An edited volume by
Carmela Aprea (University of Mannheim) and Dirk Ifenthaler (University of Mannheim, Curtin University)
to be published by Springer, Cham
Over the past two decades game-based learning has grown increasingly into a popular instructional approach due to its power to motivate and engage students in complex learning, such as problem solving, decision making and metacognitive thinking. There has been a lot of effort to design and develop educational games or to use existing commercial entertaining games to create a game-based learning environment. Despite some ongoing debates about the positive or negative impact of digital games perceived by many people, there is sufficient empirical evidence to support the benefits of digital games (including video and computer games) for learners on several aspects, such as cognitive (Amory et al., 1999; Eseryel, Ge, Ifenthaler, & Law, 2011; Navarrete, 2013; Shaffer, 2006), motivational (Navarrete, 2013; Johnson, 2010), emotional (Virvou, Katsionis, & Manos, 2005), and social domains (Granic, Lobel, & Engels, 2014). Since games have such capability and power to motivate and benefit their cognitive thinking, educational researchers have attempted to capture the fun, challenges and engagement of gaming experience to be applied to learning and instruction (e.g., Amory et al., 1999).
Accordingly, the capabilities and possibilities of emerging game-based learning technologies bring about a new perspective of learning and instruction. The purpose of this edited volume is to map how various disciplines such as Economics, Business Administration, Management, STEM, Social Science or History exploit the benefits of game-based learning, but also which specific challenges they encounter and how they cope with them.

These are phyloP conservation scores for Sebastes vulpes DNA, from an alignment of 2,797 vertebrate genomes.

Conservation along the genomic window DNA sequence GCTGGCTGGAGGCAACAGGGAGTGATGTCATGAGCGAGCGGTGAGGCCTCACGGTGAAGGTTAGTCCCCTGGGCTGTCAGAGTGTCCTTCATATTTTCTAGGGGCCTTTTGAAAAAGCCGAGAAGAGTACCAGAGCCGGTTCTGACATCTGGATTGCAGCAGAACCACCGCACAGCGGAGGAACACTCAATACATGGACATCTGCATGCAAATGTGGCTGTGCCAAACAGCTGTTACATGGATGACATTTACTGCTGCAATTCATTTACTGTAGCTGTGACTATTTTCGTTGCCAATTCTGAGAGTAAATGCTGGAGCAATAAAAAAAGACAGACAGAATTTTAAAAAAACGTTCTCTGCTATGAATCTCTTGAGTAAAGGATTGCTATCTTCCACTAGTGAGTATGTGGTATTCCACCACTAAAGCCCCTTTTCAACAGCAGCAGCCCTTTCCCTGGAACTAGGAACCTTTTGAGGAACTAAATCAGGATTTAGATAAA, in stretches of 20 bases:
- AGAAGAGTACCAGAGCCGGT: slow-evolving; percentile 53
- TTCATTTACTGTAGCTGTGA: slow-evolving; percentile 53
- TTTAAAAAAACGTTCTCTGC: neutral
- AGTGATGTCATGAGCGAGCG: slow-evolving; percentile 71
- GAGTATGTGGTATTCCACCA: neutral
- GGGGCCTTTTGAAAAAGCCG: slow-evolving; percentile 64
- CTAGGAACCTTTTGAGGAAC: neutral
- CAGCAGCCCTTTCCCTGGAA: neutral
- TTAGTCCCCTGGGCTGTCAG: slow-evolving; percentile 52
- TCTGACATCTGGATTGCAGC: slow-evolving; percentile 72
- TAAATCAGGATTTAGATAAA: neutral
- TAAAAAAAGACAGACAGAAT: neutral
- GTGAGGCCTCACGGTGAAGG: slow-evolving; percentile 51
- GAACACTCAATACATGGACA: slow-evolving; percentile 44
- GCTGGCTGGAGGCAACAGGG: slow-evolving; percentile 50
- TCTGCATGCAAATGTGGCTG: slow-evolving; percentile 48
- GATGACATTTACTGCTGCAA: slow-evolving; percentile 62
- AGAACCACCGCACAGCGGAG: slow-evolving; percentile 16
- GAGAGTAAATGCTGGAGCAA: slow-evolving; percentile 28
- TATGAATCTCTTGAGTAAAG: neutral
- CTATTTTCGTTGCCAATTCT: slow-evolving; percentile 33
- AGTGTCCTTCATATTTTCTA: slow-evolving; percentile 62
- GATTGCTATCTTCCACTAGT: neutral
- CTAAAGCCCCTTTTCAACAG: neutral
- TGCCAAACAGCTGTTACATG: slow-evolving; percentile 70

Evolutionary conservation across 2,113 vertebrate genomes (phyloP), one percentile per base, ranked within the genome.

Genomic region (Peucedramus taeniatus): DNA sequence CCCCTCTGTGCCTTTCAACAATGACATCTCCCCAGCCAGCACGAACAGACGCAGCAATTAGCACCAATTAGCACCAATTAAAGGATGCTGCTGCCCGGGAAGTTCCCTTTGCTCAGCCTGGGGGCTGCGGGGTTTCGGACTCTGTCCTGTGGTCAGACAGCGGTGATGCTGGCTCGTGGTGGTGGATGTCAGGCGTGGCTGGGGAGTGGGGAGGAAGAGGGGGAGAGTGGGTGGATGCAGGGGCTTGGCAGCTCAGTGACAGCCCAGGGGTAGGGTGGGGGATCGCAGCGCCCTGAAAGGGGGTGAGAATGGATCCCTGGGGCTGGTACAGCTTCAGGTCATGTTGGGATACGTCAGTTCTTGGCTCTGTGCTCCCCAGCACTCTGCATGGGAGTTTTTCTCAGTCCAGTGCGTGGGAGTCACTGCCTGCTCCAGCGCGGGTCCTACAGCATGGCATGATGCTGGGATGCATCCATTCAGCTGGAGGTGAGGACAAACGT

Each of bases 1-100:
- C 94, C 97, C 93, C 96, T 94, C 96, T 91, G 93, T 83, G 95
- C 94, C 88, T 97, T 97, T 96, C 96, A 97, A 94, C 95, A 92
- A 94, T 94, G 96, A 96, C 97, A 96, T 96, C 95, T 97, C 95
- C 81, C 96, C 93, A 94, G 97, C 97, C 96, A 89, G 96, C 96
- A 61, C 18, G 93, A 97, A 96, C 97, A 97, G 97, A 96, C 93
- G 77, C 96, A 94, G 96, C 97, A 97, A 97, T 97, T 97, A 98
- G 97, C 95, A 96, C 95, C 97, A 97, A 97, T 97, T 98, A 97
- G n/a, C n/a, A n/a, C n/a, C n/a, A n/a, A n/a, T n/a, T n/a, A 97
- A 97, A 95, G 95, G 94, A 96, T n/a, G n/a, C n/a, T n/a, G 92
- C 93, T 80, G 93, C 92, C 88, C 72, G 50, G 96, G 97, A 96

This edited volume is part of the Advances in Game-based Learning book series (https://www.springer.com/series/13094) and will focus on epistemological, theoretical and empirical issues of game-based learning in various disciplines. It may encompass questions of game design as well as instructional integration and organizational implementation of game-based learning across those disciplines. Contributions from different levels of the formal educational system (i.e., primary, secondary and tertiary education) are welcomed. The same applies to contributions that use game-based learning in informal learning settings.
Call for Proposals
Prospective authors (co-authors are welcome) are invited to submit a chapter proposal, including title, authors, affiliations, abstract (max. 300 words), five keywords, three key references and a description of how the chapter fits the theme of the book (see above), no later than 31 March 2020 to Dirk Ifenthaler (firstname.lastname@example.org).
The proposed chapter should be a previously unpublished work. Upon acceptance of the chapter proposal, the chapter should be completed no later than 31 July 2020. Contributions will be blind reviewed and returned with comments by 15 September 2020. Finalised chapters are due no later than 01 November 2020.Guidelines for preparing chapters will be sent to authors upon acceptance of the proposal.
The following represents a timeline for completing the edited volume:
- 31 March 2020: Proposal due including title, authors, affiliations, abstract, keywords, references, theme
- 15 April 2020: Notification and additional information for accepted authors
- 31 July 2020: Draft chapters due
- 15 September 2020: Chapters returned with reviewers’ comments
- 01 November 2020: Final chapters due
- Beginning of 2021: Publication of the edited volume
Please forward your inquires and submissions to:
Professor Carmela Aprea
University of Mannheim
Professor Dirk Ifenthaler
University of Mannheim and Curtin University